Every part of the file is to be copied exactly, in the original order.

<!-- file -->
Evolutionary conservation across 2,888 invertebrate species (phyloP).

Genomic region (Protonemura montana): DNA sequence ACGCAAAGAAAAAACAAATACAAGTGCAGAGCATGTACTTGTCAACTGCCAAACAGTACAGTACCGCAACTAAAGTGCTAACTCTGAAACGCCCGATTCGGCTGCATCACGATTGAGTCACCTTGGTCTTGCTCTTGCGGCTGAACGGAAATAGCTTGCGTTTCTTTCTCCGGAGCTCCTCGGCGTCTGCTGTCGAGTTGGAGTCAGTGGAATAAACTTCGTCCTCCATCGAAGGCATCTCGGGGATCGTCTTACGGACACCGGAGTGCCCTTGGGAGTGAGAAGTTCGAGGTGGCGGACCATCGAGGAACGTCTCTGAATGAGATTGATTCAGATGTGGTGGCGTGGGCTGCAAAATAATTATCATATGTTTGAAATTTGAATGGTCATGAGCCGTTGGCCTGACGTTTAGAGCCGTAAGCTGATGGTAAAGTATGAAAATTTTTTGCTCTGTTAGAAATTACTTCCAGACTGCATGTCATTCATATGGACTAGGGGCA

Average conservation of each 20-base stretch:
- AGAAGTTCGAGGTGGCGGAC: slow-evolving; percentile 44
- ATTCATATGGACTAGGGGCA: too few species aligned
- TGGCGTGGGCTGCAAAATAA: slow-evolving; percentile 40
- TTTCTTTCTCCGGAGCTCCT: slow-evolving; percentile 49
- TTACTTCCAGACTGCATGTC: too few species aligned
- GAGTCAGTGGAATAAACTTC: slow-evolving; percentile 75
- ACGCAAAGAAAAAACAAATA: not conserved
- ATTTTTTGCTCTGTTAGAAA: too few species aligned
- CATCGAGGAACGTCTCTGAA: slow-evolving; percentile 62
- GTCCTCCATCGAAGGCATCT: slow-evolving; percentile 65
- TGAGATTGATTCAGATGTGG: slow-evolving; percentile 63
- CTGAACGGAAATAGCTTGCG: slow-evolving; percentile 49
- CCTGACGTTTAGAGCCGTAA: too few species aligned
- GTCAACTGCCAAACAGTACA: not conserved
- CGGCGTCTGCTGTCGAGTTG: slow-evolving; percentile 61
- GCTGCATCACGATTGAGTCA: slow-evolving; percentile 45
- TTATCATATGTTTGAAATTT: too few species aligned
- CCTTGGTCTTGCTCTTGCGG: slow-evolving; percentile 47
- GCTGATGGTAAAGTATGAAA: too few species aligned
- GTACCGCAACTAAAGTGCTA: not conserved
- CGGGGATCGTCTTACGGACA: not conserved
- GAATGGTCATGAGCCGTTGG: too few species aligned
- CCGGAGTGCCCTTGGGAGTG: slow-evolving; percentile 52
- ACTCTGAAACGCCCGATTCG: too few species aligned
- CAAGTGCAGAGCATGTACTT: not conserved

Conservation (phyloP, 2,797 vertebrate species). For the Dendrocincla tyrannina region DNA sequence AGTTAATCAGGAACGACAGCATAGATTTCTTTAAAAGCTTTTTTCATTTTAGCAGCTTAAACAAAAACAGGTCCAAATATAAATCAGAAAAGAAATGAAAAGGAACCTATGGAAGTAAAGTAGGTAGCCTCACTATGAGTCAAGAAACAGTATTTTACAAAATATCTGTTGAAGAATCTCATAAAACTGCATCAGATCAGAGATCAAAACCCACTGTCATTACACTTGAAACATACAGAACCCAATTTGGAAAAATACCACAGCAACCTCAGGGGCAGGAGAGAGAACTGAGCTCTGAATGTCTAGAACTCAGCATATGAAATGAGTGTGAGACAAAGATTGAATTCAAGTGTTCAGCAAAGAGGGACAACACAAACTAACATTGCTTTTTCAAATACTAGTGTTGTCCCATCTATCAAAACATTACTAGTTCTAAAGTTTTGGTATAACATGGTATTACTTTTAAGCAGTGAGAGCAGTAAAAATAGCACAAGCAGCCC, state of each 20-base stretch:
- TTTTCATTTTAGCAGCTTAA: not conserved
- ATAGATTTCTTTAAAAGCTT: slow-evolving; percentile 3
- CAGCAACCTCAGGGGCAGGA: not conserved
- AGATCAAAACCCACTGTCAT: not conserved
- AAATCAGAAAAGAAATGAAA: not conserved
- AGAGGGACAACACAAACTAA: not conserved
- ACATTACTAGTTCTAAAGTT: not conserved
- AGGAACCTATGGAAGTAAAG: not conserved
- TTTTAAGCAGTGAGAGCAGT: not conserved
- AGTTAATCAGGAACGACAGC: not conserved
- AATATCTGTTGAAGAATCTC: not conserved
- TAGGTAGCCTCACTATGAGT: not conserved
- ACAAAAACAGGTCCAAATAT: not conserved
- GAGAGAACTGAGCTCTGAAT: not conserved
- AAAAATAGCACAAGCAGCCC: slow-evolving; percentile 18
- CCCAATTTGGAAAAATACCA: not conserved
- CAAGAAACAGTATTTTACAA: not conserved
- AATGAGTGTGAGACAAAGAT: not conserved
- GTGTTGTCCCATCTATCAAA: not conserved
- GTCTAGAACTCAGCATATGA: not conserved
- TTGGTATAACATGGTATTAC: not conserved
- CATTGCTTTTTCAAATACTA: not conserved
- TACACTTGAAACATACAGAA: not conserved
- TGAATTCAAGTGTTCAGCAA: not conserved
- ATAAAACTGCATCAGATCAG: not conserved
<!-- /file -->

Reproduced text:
Evolutionary conservation across 2,888 invertebrate species (phyloP).

Genomic region (Protonemura montana): DNA sequence ACGCAAAGAAAAAACAAATACAAGTGCAGAGCATGTACTTGTCAACTGCCAAACAGTACAGTACCGCAACTAAAGTGCTAACTCTGAAACGCCCGATTCGGCTGCATCACGATTGAGTCACCTTGGTCTTGCTCTTGCGGCTGAACGGAAATAGCTTGCGTTTCTTTCTCCGGAGCTCCTCGGCGTCTGCTGTCGAGTTGGAGTCAGTGGAATAAACTTCGTCCTCCATCGAAGGCATCTCGGGGATCGTCTTACGGACACCGGAGTGCCCTTGGGAGTGAGAAGTTCGAGGTGGCGGACCATCGAGGAACGTCTCTGAATGAGATTGATTCAGATGTGGTGGCGTGGGCTGCAAAATAATTATCATATGTTTGAAATTTGAATGGTCATGAGCCGTTGGCCTGACGTTTAGAGCCGTAAGCTGATGGTAAAGTATGAAAATTTTTTGCTCTGTTAGAAATTACTTCCAGACTGCATGTCATTCATATGGACTAGGGGCA

Average conservation of each 20-base stretch:
- AGAAGTTCGAGGTGGCGGAC: slow-evolving; percentile 44
- ATTCATATGGACTAGGGGCA: too few species aligned
- TGGCGTGGGCTGCAAAATAA: slow-evolving; percentile 40
- TTTCTTTCTCCGGAGCTCCT: slow-evolving; percentile 49
- TTACTTCCAGACTGCATGTC: too few species aligned
- GAGTCAGTGGAATAAACTTC: slow-evolving; percentile 75
- ACGCAAAGAAAAAACAAATA: not conserved
- ATTTTTTGCTCTGTTAGAAA: too few species aligned
- CATCGAGGAACGTCTCTGAA: slow-evolving; percentile 62
- GTCCTCCATCGAAGGCATCT: slow-evolving; percentile 65
- TGAGATTGATTCAGATGTGG: slow-evolving; percentile 63
- CTGAACGGAAATAGCTTGCG: slow-evolving; percentile 49
- CCTGACGTTTAGAGCCGTAA: too few species aligned
- GTCAACTGCCAAACAGTACA: not conserved
- CGGCGTCTGCTGTCGAGTTG: slow-evolving; percentile 61
- GCTGCATCACGATTGAGTCA: slow-evolving; percentile 45
- TTATCATATGTTTGAAATTT: too few species aligned
- CCTTGGTCTTGCTCTTGCGG: slow-evolving; percentile 47
- GCTGATGGTAAAGTATGAAA: too few species aligned
- GTACCGCAACTAAAGTGCTA: not conserved
- CGGGGATCGTCTTACGGACA: not conserved
- GAATGGTCATGAGCCGTTGG: too few species aligned
- CCGGAGTGCCCTTGGGAGTG: slow-evolving; percentile 52
- ACTCTGAAACGCCCGATTCG: too few species aligned
- CAAGTGCAGAGCATGTACTT: not conserved

Conservation (phyloP, 2,797 vertebrate species). For the Dendrocincla tyrannina region DNA sequence AGTTAATCAGGAACGACAGCATAGATTTCTTTAAAAGCTTTTTTCATTTTAGCAGCTTAAACAAAAACAGGTCCAAATATAAATCAGAAAAGAAATGAAAAGGAACCTATGGAAGTAAAGTAGGTAGCCTCACTATGAGTCAAGAAACAGTATTTTACAAAATATCTGTTGAAGAATCTCATAAAACTGCATCAGATCAGAGATCAAAACCCACTGTCATTACACTTGAAACATACAGAACCCAATTTGGAAAAATACCACAGCAACCTCAGGGGCAGGAGAGAGAACTGAGCTCTGAATGTCTAGAACTCAGCATATGAAATGAGTGTGAGACAAAGATTGAATTCAAGTGTTCAGCAAAGAGGGACAACACAAACTAACATTGCTTTTTCAAATACTAGTGTTGTCCCATCTATCAAAACATTACTAGTTCTAAAGTTTTGGTATAACATGGTATTACTTTTAAGCAGTGAGAGCAGTAAAAATAGCACAAGCAGCCC, state of each 20-base stretch:
- TTTTCATTTTAGCAGCTTAA: not conserved
- ATAGATTTCTTTAAAAGCTT: slow-evolving; percentile 3
- CAGCAACCTCAGGGGCAGGA: not conserved
- AGATCAAAACCCACTGTCAT: not conserved
- AAATCAGAAAAGAAATGAAA: not conserved
- AGAGGGACAACACAAACTAA: not conserved
- ACATTACTAGTTCTAAAGTT: not conserved
- AGGAACCTATGGAAGTAAAG: not conserved
- TTTTAAGCAGTGAGAGCAGT: not conserved
- AGTTAATCAGGAACGACAGC: not conserved
- AATATCTGTTGAAGAATCTC: not conserved
- TAGGTAGCCTCACTATGAGT: not conserved
- ACAAAAACAGGTCCAAATAT: not conserved
- GAGAGAACTGAGCTCTGAAT: not conserved
- AAAAATAGCACAAGCAGCCC: slow-evolving; percentile 18
- CCCAATTTGGAAAAATACCA: not conserved
- CAAGAAACAGTATTTTACAA: not conserved
- AATGAGTGTGAGACAAAGAT: not conserved
- GTGTTGTCCCATCTATCAAA: not conserved
- GTCTAGAACTCAGCATATGA: not conserved
- TTGGTATAACATGGTATTAC: not conserved
- CATTGCTTTTTCAAATACTA: not conserved
- TACACTTGAAACATACAGAA: not conserved
- TGAATTCAAGTGTTCAGCAA: not conserved
- ATAAAACTGCATCAGATCAG: not conserved